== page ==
Physical education programs should always be included in professional learning communities that are designed to improve instruction. In these environments where staff are encouraged to work collaboratively, physical educators can help create a culture of health in every classroom for every student. For example, the physical education teacher can share ideas for how to integrate movement into classroom lessons—this can help improve student focus and reduce off-task behaviors. Classroom teachers can do this by adding physical activity breaks or by integrating movement into learning tasks.   

Physical educators should also take part in learning through observing classroom teachers, as well as inviting classroom teachers into their environment. These cross-curricular observations can connect teachers through identifying best practices that focus not only on instructional tasks, but also on classroom management to maximize student learning.

It is also important to take into account the role that physical education programs can play in cultivating leadership within students. A well-​delivered physical education program empowers students to take control of their personal health and habits. For example, fitness testing is commonplace for our nation’s schools. However, the most effective physical education programs incorporate fitness testing into a broader plan to teach students about the value of physical fitness to their personal health, the meaning of the scores they achieve, and how to use those scores to develop a personal fitness plan to improve or maintain a health-enhancing level of physical fitness. The purpose of the fitness test should not be focused on the number of PACER laps students are able to complete. Rather, the focus should be on the interpretation of that information and using it as a tool to guide every student along his or her personal physical literacy journey. 

A well-delivered physical education program empowers students to take control of their personal health and habits.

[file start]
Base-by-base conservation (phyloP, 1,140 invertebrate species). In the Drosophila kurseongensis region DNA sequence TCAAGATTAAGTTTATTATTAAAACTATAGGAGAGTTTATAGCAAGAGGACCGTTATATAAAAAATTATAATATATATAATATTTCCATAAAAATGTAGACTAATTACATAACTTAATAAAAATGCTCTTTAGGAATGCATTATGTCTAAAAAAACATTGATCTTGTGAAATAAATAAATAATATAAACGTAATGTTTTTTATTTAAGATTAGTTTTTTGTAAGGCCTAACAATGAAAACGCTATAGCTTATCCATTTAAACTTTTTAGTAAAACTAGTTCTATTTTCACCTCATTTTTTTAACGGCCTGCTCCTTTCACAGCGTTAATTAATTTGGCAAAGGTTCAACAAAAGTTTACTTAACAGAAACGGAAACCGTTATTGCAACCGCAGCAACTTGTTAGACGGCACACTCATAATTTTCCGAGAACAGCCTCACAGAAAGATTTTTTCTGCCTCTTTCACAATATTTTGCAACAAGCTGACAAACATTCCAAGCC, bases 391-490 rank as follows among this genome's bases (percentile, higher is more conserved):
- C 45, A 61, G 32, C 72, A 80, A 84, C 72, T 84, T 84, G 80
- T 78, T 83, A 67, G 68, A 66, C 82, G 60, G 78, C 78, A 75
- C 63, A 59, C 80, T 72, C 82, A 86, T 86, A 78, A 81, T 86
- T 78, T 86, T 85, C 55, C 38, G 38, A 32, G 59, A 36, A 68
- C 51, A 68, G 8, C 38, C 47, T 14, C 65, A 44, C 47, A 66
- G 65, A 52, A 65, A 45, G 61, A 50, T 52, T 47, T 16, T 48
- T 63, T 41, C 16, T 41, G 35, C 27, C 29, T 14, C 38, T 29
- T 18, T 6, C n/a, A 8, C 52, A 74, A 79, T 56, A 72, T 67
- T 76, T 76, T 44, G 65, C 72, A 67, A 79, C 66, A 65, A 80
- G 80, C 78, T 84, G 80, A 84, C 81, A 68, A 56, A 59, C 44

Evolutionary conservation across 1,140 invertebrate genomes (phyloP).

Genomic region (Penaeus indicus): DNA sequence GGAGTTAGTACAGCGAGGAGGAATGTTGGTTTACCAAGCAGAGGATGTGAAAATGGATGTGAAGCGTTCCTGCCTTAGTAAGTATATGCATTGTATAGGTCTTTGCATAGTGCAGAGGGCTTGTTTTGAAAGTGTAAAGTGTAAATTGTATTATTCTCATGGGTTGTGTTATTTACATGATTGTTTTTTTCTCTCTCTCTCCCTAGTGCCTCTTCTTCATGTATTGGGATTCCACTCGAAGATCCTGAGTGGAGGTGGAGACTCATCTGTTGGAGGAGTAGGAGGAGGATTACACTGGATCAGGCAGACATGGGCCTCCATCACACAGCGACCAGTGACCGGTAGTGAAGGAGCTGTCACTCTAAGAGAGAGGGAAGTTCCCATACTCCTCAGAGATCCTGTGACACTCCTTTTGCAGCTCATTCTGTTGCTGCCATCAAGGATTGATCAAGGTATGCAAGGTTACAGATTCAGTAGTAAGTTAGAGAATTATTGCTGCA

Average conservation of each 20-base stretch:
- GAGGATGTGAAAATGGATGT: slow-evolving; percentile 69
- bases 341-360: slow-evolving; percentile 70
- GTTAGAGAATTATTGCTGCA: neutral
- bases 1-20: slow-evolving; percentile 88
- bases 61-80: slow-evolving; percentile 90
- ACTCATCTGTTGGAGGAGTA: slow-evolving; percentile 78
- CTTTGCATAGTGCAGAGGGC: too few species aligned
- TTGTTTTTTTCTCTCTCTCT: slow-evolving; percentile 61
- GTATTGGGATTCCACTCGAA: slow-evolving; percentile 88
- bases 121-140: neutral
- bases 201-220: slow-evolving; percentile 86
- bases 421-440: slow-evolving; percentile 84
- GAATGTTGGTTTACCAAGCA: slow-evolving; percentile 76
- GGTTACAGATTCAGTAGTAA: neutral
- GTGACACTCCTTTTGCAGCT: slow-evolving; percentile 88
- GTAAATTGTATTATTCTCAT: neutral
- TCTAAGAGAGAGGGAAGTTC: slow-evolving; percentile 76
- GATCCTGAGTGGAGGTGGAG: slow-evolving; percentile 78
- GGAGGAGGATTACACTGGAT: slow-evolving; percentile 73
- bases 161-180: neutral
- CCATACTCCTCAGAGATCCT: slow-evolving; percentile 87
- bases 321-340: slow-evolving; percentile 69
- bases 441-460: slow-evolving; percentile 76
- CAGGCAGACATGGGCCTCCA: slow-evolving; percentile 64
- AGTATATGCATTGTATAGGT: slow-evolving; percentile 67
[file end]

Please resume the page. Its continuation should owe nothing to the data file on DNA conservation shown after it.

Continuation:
#4: Improving Instruction

Effective physical education programs use standards-based instruction to promote high expectations for student learning. Quality instruction is created through comprehensive units with clear objectives that are delivered in a way that allows growth for students of all skills and abilities.

It is important that physical educators receive feedback on the quality of teaching and learning in their classroom. Oftentimes a busy, happy gymnasium is passed through as quality instruction due to the lack of “technical core” for observing the content area. It is important to focus in on student learning in every physical education observation and include content experts in this process.

Additionally, teachers should be encouraged to maximize students’ learning by identifying opportunities for cross-curricular instruction. Teachers should open up conversations about how their curriculum overlaps with other areas. For example, science and physical education teachers can work together to help students learn basic science principles, such as Newton’s Laws of Motion, by integrating real-life examples of human movement into the learning activities. Or in social science, teachers can offer opportunities for students to learn and practice games that are unique to different cultures. 

At Tahoma High School, PE teacher Tracy Krause capitalized on student learning with cross-curricular instruction by collaborating with his colleagues to develop an outdoor academy. Now, students in this school have opportunities to explore English, science, and physical education through outdoor adventure. For example, they take field trips to Mount Rainier that include fly-fishing lessons and environmental study through sampling, etc., and write about the experience. Students who participate in this unique cross-curricular approach are demonstrating an average 15 percent increase in test scores in reading, writing, and science compared to their peers who do not participate in this program. You can learn more about Krause’s program on the SHAPE America website at

#5: Managing People, Data, and Process to Foster School Improvement

Data collection, analysis, and dissemination are critical to the success of physical education programs. The process of collecting data to develop physical literacy should involve students examining their individual fitness levels as they apply to their personal health.

The bottom line: Physical educators should use standards-based guidance in the analysis of the data they collect and continually improve the curriculum and instruction of physical education programs.

Cheryl Richardson, MS, CSCS, is the senior director of programs at SHAPE America in Washington, D.C.